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Cajun andouille
Place of originFrance
Main ingredientsPork, garlic, pepper, onions, wine, pork chitterlings, tripe
French andouille from Guémené-sur-Scorff, France

Andouille (/ænˈdi/ ann-DOO-ee, /ɑːnˈdi/ ahn-DOO-ee; French: [ɑ̃duj]; from Latin induco) is a smoked sausage made using pork, originating in France.


In France, particularly Brittany and Normandy,[1] the traditional ingredients of andouille are primarily pig chitterlings, tripe, onions, wine, and seasoning. It is generally grey and has a distinctive odor. A similar, but unsmoked and smaller, sausage is called andouillette, literally "little andouille". Some andouille varieties use the pig's entire gastrointestinal system. Various French regions have their own recipes such as: "l’andouille de Guémené", "de Vire", "de Cambrai", "d’Aire-sur-la-Lys", "de Revin", "de Jargeau", "de Bretagne" or "du Val d'Ajol".[2]


'Nduja, a spreadable pork salami from Calabria probably originates as a variation of andouille, originally introduced to Italy in the 13th century by the Angevins.[3]

United States[edit]

In the US, the sausage is most often associated with Louisiana Cajun cuisine, where it is a coarse-grained smoked sausage made using pork, garlic, pepper, onions, wine, and seasonings. Once the casing is stuffed, the sausage is smoked again (double smoked).[4] Nicknamed "The Andouille Capital of the World," the town of LaPlace, Louisiana, on the Mississippi River, is especially noted for its Cajun andouille.[5]

The country Cajuns west of Lafayette, Louisiana, made andouille similar to the French. They seasoned the pig intestines with salt and cayenne pepper, soaked them in a water and vinegar bath overnight, and then rinsed them well before stuffing them one into another lengthwise. They cut and tied them into long links with string and hung them with the sausage in the smoke house. They were not twisted into links because they were too dense. When a link is cut, the concentric rings of the intestines can be seen. They never called it "andouille sausage", just "andouille"; i.e., sausage and andouille are two different things to these Cajuns.[6]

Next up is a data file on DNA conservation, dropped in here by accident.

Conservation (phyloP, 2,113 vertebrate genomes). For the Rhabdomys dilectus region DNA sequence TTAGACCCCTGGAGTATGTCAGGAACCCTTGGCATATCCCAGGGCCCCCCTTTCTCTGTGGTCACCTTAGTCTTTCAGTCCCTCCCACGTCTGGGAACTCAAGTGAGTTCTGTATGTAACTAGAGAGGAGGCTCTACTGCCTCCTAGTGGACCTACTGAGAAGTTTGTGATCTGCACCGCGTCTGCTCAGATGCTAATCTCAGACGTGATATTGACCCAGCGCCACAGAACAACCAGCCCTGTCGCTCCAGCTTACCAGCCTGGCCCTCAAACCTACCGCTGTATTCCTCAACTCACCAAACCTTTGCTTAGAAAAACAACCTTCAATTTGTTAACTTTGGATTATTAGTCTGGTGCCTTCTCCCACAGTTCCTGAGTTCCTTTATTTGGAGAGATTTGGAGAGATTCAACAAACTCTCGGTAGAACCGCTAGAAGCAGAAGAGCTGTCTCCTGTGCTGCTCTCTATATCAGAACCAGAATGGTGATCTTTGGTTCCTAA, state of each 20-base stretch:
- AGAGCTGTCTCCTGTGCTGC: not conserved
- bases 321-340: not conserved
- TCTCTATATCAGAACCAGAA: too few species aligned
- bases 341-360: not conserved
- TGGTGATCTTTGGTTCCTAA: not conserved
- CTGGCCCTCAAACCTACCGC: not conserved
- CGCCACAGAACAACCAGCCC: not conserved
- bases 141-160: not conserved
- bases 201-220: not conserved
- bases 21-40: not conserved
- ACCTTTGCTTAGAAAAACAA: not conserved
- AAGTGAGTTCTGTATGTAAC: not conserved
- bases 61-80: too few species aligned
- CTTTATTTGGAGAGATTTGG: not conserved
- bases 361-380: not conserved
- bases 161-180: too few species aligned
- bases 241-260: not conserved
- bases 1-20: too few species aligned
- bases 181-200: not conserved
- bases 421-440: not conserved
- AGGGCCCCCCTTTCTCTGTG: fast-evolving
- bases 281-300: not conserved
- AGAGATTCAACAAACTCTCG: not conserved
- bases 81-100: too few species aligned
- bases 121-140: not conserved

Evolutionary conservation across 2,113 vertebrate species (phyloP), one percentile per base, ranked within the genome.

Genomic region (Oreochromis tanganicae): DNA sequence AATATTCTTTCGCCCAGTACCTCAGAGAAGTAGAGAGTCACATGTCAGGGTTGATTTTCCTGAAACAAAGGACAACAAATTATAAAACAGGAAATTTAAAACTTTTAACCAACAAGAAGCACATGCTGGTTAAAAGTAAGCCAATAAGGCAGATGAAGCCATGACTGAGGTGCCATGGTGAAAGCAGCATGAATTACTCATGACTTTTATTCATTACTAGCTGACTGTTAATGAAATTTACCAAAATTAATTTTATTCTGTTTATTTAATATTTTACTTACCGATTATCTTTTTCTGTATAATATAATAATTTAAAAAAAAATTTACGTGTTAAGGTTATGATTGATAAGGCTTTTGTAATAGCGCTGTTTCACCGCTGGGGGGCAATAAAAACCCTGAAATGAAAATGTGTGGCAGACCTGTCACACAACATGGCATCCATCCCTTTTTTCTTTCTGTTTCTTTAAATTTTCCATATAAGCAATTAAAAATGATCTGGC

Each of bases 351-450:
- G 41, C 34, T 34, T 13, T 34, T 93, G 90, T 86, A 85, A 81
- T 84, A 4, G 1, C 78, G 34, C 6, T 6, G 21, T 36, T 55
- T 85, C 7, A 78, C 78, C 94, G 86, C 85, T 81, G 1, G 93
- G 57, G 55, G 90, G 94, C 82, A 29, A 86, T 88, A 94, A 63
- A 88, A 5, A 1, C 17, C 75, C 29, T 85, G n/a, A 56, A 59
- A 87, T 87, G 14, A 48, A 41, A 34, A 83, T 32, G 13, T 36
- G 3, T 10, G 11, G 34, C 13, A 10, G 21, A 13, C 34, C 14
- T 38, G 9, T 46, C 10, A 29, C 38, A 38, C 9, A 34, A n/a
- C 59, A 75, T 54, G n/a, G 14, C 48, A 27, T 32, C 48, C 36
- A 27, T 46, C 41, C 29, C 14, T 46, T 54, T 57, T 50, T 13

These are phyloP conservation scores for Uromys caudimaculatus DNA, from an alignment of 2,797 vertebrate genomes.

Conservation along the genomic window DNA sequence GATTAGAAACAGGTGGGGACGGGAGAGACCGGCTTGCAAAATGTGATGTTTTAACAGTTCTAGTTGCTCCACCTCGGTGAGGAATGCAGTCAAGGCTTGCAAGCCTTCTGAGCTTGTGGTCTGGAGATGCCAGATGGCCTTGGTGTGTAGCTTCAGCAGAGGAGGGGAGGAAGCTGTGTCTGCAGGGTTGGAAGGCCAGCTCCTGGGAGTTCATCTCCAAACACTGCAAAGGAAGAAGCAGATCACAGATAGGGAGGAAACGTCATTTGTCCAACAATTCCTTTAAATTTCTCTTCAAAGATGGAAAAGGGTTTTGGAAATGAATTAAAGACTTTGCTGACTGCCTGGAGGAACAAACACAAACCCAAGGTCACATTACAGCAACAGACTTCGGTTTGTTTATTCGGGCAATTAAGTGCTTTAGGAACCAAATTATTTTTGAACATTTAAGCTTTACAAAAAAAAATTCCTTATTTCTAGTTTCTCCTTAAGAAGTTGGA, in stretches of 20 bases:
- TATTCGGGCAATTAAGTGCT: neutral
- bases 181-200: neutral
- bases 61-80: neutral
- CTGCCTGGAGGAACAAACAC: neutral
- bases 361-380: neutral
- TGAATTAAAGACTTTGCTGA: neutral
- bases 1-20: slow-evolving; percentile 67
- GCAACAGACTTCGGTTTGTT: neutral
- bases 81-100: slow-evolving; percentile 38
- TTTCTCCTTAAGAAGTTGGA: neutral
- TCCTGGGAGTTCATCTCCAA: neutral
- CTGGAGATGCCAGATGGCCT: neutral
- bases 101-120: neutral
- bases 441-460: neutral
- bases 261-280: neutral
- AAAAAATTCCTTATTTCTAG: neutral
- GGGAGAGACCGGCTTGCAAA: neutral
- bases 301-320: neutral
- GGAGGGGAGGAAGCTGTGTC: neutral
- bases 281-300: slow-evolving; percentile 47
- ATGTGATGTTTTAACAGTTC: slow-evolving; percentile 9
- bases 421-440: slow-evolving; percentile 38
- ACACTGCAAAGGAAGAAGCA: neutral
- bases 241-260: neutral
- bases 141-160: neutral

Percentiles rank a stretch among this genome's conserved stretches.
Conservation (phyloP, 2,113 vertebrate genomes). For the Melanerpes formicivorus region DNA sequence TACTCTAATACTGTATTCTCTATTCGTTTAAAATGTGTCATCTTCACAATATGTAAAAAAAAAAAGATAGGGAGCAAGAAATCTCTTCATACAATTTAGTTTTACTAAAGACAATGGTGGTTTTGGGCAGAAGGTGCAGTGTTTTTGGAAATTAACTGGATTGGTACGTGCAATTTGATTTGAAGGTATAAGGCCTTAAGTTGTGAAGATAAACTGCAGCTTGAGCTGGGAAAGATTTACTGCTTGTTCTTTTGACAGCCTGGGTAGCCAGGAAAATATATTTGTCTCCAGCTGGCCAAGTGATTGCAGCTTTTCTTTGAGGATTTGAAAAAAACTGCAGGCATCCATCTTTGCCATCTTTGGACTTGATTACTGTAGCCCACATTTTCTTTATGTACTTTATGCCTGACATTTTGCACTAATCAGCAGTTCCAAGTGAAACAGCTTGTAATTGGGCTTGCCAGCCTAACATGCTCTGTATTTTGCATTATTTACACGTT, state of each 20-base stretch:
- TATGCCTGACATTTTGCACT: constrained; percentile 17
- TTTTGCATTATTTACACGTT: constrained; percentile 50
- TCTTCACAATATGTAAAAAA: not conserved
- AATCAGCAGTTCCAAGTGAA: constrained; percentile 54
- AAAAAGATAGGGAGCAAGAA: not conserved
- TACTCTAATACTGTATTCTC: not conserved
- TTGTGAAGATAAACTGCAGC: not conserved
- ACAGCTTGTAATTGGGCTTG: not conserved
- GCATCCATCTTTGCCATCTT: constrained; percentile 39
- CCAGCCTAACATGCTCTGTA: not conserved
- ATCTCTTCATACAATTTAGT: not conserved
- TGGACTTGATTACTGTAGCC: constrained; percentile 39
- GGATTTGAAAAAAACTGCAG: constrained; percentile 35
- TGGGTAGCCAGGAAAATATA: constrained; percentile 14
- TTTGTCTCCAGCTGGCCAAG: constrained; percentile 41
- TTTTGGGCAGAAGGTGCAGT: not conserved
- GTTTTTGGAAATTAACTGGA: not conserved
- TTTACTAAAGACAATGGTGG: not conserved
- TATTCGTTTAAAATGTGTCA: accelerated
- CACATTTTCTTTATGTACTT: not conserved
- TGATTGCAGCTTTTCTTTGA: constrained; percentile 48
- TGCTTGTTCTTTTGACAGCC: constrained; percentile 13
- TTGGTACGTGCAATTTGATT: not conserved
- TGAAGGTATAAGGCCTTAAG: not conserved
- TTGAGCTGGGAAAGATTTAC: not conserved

Though somewhat similar, andouille is not to be confused with "hot links" or similar finely ground, high-fat, heavily peppered sausages.

See also[edit]


  1. ^ "Produits alimentaires | Produit en Bretagne".
  2. ^ "L'andouille". (in French). Retrieved 2020-04-08.
  3. ^ "What Is Nduja and Why Is It Suddenly on Every Menu?". Bloomberg. 15 May 2019. Retrieved 16 May 2019.
  4. ^ "Andouille sausage (Gastronomy) – Definition" (various),, 2006, webpage: Hu-Andou.
  5. ^ "Dining & Bars". Retrieved 2014-01-13.
  6. ^ "Andouille". Louisiana's River Parishes. Retrieved 2020-06-26.